Say hello to the virtual weatherman
Emboldened by the BBC's move from traditional flat weather maps to a so-called "virtual reality weather maps", tech boffins are scheming to replace flesh and blood presenters with animated images. Televirtual, a firm based in Norwich, the fictional home of naff presenter Alan Partridge, have developed CGI figures called METman and METgirl and are marketing the technology to stations who can't afford to pay 'real' broadcasters. The firm said it has has signed a deal with an unnamed niche station for the service.
Televirtual managing director Tim Child told the Eastern Daily Press that the technology had applications beyond weather forecasting but creating a virtual "Micheal Fish" had been chosen as an application because of its "relatively small knowledge base and its formulaic nature". We doubt the Met Office would agree with this assessment. Local forecasters quizzed by the Eastern Daily Press highlighted the value of real-life weather presenters.
Jim Dale, broadcaster and senior forecaster at the British Weather Services, told the paper that the public liked to be able to put a human face together with forecasts, if for no other reason than it gave viewers someone to blame if weather predictions turn out wrong. “Often there is a good story to tell behind the weather and it needs a good story teller,” he said.
Televirtual developed the technology in collaboration with British speech scientists and the BBC's weather graphic suppliers, Metra.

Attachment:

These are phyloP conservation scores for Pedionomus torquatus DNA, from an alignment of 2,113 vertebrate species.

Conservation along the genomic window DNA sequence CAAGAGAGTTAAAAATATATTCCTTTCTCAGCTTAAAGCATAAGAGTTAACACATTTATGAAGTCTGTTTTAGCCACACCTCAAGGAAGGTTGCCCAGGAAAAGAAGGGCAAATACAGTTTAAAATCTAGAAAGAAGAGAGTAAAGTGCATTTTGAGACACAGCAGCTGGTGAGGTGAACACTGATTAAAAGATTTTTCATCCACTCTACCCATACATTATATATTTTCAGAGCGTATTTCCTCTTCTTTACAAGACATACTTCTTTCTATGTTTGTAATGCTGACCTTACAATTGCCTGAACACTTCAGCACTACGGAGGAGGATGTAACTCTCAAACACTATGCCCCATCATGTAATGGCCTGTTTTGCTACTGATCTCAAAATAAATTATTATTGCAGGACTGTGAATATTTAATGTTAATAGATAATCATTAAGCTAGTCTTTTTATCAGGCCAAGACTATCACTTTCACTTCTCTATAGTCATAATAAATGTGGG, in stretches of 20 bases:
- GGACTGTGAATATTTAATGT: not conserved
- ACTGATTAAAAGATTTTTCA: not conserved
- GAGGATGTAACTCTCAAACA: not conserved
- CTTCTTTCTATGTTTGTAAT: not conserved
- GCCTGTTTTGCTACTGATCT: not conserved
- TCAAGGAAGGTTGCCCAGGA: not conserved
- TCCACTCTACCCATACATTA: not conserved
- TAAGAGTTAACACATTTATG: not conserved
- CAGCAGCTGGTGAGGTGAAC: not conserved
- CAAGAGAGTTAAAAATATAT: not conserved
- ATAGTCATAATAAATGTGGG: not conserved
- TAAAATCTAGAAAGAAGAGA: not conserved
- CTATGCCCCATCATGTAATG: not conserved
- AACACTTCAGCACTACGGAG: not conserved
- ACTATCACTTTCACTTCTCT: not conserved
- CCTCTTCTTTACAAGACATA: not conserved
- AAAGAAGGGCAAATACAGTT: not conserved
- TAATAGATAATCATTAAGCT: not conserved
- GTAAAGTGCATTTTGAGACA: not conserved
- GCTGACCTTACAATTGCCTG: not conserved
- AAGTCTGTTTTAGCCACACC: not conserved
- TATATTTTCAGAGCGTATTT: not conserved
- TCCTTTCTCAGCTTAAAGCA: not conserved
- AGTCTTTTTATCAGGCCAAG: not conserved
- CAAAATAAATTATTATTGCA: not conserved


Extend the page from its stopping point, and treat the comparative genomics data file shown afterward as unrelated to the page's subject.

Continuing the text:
METman's entire performance is generated automatically from a few lines of text-based data issued as a meteorological summary, and accompanied by a weather map update. Text is then fed into a speech engine called METvoice which draws from a lexicon of appropriate phrases to formulate a weather forecast in narrative - rather than purely factual - form. Operating as part of Televirtual's RAP animation system, METvoice features an XML-style mark up language stream, triggering lip-synch animations, and "controlling and dictating the 3D animated METman' s moods, expressions, gestures, and screen positions". Child, a broadcaster and former TV newsman, was used as the template of the voice used by METman.
Televirtual also reckons the technology could also be applied to replace quiz show presenters with virtual presenters on virtual sets, slashing costs in the process. The firm reckons the biggest potential market of its technology might be in the home, through incorporation in set top boxes. So-called homecasters would be able to advise on TV viewing schedules, read the news and weather on demand, and trawl the internet on request. They might also be used to read incoming emails to the blind or sign to the deaf. ®